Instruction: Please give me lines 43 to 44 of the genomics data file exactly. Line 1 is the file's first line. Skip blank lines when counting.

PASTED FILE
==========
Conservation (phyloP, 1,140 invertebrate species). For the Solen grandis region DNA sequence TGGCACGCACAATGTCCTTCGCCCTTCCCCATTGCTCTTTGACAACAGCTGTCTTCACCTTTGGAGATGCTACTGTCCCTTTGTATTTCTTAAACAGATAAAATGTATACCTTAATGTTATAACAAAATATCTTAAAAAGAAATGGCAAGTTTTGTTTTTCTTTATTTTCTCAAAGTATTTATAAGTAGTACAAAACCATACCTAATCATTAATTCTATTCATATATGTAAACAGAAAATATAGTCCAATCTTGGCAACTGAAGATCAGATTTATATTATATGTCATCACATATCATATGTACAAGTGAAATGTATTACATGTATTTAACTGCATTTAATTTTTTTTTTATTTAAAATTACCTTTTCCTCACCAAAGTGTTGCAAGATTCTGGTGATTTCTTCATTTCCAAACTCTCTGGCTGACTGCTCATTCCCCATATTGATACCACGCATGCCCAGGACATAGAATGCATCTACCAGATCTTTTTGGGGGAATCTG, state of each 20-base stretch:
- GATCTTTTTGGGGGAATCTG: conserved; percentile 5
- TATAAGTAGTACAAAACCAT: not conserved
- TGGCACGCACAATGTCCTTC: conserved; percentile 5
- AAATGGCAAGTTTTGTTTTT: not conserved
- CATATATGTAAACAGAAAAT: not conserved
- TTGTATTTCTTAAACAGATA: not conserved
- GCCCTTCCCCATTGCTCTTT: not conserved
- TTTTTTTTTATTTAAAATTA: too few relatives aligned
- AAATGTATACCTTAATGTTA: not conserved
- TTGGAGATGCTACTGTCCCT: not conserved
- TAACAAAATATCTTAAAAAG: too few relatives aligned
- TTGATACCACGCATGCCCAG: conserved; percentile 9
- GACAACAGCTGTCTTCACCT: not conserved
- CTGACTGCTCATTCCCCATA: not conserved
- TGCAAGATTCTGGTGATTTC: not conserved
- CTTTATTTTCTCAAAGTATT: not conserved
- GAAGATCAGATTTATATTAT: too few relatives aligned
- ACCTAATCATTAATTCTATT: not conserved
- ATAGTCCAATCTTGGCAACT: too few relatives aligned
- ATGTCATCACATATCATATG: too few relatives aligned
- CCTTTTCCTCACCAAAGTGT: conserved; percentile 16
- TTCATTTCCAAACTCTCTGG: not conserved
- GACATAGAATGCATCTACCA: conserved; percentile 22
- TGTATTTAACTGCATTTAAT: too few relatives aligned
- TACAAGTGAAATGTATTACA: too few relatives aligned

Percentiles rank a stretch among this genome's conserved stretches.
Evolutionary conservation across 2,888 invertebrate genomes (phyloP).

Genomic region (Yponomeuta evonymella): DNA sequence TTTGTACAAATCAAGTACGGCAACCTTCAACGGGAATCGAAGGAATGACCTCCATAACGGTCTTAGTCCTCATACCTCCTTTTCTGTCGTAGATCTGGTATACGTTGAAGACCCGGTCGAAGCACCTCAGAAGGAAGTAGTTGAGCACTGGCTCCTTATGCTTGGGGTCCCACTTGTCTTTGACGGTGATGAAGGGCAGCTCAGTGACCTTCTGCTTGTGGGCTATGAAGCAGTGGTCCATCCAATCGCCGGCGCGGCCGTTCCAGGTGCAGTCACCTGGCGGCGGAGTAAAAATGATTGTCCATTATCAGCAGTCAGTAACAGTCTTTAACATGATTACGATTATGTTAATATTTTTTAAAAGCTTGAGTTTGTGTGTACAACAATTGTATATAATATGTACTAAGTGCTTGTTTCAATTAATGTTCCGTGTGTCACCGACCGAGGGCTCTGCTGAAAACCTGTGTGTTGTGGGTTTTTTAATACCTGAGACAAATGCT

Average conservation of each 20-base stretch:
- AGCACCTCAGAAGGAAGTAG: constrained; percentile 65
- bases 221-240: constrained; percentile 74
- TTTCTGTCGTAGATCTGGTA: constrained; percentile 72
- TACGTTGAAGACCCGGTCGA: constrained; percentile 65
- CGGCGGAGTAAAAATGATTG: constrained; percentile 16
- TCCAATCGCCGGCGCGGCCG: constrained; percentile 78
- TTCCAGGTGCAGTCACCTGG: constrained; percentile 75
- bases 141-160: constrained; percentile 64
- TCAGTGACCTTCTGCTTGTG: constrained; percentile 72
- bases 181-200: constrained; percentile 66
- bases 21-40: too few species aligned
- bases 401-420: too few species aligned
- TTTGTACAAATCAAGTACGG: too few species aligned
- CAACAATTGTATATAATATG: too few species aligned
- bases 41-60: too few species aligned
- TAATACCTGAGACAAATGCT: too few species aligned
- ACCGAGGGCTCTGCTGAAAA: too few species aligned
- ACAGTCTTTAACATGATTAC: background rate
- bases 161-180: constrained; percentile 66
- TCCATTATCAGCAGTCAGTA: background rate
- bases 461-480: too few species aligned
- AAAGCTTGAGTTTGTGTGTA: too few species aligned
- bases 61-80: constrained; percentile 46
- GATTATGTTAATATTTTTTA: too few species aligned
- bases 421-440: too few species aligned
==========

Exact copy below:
- TTTGTACAAATCAAGTACGG: too few species aligned
- CAACAATTGTATATAATATG: too few species aligned